That faith, a commitment to God as a reality, demands in tandem an allegiance to lesser realities I experience—such as an author’s authentic style. Augustine didn’t speak an ecclesiastical, circumscribed language (to the extent that there was one at the time) even when, after his conversion but still with resistance, he was ordained and came under the church’s auspices; nor during the decades when he worked nonstop to defend the church’s solidifying doctrines and rituals. He was not an intellectual creation of the church but a professional orator trained in the pagan classics and led by pagan philosophy in his crucial steps toward conversion; he celebrated that event by setting up a leisured coterie for abstract discussions, as his partial exemplar Cicero had done four hundred years before. His main offerings to Christianity thus came from outside the religion, though his own main emotional sustenance came from within it. As the Confessions shows, his treatment of the Bible itself (which he reports having looked into for the first time—and spurned—in his late teens) could be extremely imaginative and speculative, like a typical Roman author’s heady transformation of a Greek or earlier Roman work according to his own ambitious vision.
One reason that grasping and reproducing the manner of his writing is so important to conveying who and what he was, and all the riches of thought that he left us, is that the uncanny joy of salvation—his great motivation and purpose—is inherent in his literary performances. He was a slave, he writes, but God set him free, and in his case that particularly meant being able to explore ideas and to use his snazzy verbal talent at the same time, as any high-flying man of letters did in the wake of the Second Sophistic rhetorical movement—but now the frivolous language was redeemed; it was to be anything but frivolous, because it was to serve God. It’s a markedly artistic version of the ever-repeated story of ‘grace abounding to the chief of sinners’. Hence, it isn’t right to translate him—as he’s usually been translated—as if his prose were flat as a board, but instead to aim at what it actually sounds like, with (for example) as many rhymes and alliterations as will fit into acceptable English usage.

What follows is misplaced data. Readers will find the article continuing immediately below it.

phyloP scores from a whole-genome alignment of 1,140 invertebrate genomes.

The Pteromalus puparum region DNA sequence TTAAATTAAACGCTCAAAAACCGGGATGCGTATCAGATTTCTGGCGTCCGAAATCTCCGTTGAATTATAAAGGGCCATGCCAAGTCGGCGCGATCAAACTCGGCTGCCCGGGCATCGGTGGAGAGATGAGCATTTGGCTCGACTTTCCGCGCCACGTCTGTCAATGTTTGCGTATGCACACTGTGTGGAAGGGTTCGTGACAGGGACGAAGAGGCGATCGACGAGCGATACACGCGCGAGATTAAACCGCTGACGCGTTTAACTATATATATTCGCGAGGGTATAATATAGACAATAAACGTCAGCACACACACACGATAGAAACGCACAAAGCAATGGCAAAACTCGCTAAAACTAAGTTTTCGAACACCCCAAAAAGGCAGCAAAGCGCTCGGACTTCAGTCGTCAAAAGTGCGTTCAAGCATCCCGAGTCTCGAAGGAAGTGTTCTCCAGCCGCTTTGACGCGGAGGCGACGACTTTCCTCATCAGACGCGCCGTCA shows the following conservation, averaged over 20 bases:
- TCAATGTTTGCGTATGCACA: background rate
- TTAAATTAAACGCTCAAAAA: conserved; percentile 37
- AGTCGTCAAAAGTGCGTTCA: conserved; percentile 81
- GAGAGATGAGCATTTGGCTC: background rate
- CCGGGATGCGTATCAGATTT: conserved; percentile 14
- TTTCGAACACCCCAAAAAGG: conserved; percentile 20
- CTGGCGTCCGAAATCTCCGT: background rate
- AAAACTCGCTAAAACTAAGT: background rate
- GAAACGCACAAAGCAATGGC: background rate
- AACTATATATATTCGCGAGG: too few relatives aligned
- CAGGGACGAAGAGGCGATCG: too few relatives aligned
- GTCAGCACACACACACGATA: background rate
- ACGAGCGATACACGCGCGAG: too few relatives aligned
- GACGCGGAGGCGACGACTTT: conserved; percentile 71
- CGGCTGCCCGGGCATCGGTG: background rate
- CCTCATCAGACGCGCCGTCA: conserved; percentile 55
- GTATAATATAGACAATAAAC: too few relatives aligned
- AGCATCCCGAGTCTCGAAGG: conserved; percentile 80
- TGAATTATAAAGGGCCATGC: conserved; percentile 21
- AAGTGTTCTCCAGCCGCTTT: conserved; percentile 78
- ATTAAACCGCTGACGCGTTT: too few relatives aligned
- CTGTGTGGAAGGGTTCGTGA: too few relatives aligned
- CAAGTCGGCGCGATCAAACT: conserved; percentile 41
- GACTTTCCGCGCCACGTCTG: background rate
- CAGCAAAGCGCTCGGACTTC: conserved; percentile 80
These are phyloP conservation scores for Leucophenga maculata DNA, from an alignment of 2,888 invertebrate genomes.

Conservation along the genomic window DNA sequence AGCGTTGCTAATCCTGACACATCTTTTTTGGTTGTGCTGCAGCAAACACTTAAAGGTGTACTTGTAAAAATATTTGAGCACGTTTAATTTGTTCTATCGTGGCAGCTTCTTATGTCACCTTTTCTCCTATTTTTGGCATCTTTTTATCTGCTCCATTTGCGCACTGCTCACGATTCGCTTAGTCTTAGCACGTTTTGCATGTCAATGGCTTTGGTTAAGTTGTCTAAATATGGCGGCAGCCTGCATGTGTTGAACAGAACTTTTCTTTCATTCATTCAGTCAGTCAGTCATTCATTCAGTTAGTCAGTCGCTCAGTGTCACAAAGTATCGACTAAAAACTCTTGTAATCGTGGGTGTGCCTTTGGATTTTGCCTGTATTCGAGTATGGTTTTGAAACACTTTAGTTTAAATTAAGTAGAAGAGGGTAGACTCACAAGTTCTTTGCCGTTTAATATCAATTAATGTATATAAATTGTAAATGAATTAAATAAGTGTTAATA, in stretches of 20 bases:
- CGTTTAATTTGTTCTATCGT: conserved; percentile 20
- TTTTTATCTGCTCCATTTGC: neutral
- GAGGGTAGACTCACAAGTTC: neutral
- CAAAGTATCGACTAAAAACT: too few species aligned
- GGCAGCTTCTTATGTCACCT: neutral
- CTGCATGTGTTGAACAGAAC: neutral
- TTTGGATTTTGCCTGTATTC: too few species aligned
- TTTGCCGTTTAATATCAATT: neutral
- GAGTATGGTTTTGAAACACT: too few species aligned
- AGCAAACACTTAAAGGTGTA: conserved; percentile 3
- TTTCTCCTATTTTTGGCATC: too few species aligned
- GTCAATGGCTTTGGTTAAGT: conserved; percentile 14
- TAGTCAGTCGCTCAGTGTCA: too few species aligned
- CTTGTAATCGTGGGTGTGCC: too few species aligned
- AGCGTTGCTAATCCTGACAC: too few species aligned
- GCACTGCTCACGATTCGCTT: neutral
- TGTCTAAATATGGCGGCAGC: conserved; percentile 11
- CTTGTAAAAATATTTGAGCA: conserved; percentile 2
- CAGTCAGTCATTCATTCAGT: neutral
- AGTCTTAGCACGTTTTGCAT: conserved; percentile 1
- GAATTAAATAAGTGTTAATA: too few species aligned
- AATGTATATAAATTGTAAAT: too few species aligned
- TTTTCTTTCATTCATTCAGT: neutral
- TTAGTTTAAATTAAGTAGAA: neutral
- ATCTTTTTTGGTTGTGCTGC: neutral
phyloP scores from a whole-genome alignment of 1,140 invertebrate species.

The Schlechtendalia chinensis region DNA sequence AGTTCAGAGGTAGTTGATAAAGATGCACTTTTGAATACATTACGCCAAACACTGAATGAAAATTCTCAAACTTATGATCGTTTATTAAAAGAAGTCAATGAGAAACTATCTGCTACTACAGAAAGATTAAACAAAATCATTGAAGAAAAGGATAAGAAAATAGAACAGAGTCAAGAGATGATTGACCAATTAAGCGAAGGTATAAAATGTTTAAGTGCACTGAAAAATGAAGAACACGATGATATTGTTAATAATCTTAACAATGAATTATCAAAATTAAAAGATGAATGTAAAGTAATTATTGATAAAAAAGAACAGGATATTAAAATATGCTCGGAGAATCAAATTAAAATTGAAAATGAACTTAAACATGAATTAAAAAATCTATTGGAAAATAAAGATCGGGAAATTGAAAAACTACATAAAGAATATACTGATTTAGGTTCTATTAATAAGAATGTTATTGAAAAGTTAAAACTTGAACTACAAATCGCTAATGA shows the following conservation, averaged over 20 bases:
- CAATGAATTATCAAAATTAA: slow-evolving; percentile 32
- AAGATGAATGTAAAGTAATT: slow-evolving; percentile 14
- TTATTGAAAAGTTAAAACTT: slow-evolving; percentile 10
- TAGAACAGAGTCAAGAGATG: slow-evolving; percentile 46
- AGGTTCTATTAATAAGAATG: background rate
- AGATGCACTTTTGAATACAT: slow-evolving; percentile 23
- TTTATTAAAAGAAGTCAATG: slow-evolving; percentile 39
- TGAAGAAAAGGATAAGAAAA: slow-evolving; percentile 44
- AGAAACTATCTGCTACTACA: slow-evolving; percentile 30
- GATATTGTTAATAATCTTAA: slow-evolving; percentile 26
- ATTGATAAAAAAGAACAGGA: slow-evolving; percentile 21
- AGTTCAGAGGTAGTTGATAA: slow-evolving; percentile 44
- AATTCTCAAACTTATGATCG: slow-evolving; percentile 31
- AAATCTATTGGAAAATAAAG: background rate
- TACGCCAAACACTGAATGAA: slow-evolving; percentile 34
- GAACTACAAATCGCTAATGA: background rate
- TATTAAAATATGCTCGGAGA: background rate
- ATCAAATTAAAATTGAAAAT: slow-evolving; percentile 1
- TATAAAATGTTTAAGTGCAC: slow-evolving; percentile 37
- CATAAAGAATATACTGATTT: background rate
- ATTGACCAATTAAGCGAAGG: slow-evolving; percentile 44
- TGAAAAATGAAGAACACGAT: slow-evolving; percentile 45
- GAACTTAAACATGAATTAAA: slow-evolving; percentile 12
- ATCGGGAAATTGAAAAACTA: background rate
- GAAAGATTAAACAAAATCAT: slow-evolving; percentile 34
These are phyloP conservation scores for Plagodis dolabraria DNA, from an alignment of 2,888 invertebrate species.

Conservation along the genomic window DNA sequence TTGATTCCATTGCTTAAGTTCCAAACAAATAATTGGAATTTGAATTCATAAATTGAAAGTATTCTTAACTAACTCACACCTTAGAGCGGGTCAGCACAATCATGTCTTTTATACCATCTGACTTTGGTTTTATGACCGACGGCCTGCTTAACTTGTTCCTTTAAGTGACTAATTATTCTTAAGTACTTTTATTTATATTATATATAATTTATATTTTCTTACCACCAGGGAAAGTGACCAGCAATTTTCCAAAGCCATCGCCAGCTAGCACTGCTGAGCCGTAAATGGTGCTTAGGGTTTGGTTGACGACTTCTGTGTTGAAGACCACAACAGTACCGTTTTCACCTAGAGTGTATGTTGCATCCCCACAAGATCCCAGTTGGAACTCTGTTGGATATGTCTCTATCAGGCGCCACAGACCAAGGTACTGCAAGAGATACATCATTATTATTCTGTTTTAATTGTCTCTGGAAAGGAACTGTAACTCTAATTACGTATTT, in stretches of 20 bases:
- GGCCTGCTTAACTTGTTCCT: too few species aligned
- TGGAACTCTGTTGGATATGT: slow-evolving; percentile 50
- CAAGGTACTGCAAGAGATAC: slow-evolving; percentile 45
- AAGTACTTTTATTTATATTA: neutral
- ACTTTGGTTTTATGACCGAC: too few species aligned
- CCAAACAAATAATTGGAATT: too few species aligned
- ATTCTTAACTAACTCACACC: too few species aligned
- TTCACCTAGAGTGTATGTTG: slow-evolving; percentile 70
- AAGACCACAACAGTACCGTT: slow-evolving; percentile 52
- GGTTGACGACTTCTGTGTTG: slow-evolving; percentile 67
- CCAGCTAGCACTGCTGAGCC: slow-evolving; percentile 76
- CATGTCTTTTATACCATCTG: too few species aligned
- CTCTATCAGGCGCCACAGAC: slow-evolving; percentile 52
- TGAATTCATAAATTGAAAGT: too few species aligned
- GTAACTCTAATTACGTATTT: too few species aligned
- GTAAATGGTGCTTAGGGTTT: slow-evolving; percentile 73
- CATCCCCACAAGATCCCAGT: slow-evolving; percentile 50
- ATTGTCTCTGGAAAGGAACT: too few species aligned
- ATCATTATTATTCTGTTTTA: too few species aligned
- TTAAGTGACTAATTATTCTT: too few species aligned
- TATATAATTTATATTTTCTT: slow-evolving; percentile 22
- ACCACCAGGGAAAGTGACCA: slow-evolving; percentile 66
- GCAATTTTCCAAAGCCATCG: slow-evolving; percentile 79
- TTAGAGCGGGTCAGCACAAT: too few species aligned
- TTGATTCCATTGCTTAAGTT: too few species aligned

In short, he is the last author on Earth whom a conscientious translator would render by cribbing from other translators, who themselves tend to coast on the shallowest, most anachronistic notions flowing from eras that depicted, in the visual arts, even Biblical characters in local and contemporary clothes, interiors and landscapes. ‘Confessio, well, means just confessing sins, the way we do in this monastery’—that’s how the Confessions has typically been interpreted. I don’t change the translation of this word (for example) in order to be difficult or cute. I’m endeavouring to keep a great writer from sounding like a fool, as he would have done in using a word denoting only ‘confess’ for praising God or engaging in reverent speculation about the nature of being.